In reality, I have a pretty good life. Actually, I have a pretty fucking great life. I have a partner (soon-to-be wife) who I adore. Somehow—and it’s a complete mystery to me—I manage to fall in love with her all over again at least once a week. My kids are amazing. Seriously. If you’ve met them, you know they are freaking phenomenal children. Smart, sassy, intelligent, well-spoken. Yes, they can be little shits at times. All kids can be. But on the great spectrum of children-we-could-have-been-blessed/cursed-with, they are firmly entrenched on the “fucking-exceptional-damn-how’d-we-get-so-lucky” side of the spectrum.

I am financially secure. By no means wealthy, but I have more money than my parents did when I was a child. I do not want for anything, within reason. (Except cable—a want for cable, but that is more a philosophical dispute than a financial issue.) My children do not have to know what it feels like to go without. I promised myself years ago that my children would never experience the crushing anxiety that accompanies a kid’s knowledge that her parents can’t pay the bills. I grew up that way (cancer took the family bread-winner of our family and my mom found herself a single parent of four at 28 years old), and I told myself my children would never know that fear. And they don’t.

Unlike the free-wheeling glory days of the 1990s, I have a good job now. A career, even. A career I enjoy. A job that makes me feel like a real, live, contributing adult. The first job at which I’ve truly cared about excelling. I’m not idiotic enough to blog about work, but suffice it to say that we are in the midst of a transition period at work, as all teams experience on occasion. The growing pains are more than a little stressful, and additional responsibilities are being placed on me daily, but I am sure we’ll come out on the other side intact and stronger than ever.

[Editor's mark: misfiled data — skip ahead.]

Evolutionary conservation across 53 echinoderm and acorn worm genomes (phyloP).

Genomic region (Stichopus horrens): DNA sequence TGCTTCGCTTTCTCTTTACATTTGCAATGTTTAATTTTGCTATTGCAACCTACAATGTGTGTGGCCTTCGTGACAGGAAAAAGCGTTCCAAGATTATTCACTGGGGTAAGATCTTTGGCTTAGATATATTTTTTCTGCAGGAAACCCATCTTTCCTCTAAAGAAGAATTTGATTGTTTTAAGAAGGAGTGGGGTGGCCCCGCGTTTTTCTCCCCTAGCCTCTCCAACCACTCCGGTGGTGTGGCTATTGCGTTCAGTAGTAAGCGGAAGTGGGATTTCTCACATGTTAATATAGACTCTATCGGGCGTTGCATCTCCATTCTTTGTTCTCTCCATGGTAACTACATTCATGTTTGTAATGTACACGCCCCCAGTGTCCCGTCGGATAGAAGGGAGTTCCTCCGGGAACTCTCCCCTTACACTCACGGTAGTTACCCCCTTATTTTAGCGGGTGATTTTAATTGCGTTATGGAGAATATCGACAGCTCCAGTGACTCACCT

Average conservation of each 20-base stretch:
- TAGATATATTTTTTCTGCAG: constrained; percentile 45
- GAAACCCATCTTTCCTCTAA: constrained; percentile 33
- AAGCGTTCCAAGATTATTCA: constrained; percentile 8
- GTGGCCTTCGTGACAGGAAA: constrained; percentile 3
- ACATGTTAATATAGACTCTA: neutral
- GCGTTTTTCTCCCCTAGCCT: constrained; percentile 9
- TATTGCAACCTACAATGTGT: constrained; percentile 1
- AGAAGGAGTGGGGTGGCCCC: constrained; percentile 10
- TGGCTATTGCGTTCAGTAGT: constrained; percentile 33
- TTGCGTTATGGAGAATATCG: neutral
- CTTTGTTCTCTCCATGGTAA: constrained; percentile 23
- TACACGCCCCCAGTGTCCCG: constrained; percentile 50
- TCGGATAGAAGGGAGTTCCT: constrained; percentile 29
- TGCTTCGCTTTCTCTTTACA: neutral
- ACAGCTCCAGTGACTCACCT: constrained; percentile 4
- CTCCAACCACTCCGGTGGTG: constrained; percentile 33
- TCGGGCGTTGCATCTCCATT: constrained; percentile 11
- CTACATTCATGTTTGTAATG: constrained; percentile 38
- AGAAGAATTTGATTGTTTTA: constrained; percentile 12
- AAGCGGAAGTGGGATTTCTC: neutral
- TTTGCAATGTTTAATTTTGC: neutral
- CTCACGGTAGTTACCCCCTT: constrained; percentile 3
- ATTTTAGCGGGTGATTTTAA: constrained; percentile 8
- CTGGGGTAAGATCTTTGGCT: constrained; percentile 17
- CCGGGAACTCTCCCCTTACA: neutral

So where is this crisis coming from then? Is it simply a byproduct of growing older? A realization that things will never again be how they were in the 1990s? Or how they are now? Or how they’ll be next week? Or is it something more?

A sense of longing, perhaps? A longing for accomplishment. A longing for something to define my life. Maybe this is really a crisis of conscience. Am I doing enough? Am I being enough? Am I really the woman I want to be? For my children? For my spouse? For myself?

I don’t know. Maybe it's time to recreate myself. To become a better me.

Then again, I really just want to watch Xena with a blanket over my head and all the lights turned out. Is that so wrong?


Madgew said...

Love your writing. This too shall pass. You forgot to add your latest published works.

Anonymous said...

Buffy's my Xena. I totally understand the need to curl up and watch shows that take you back to a time when things were simply less-complicated. Nothing wrong with the greatness of your life now. Just. More things to consider. And a little more complex. Of course, it also makes me want to eat hoards of ice cream while watching it as well. Hopefully you don't suffer from that as well. - weebs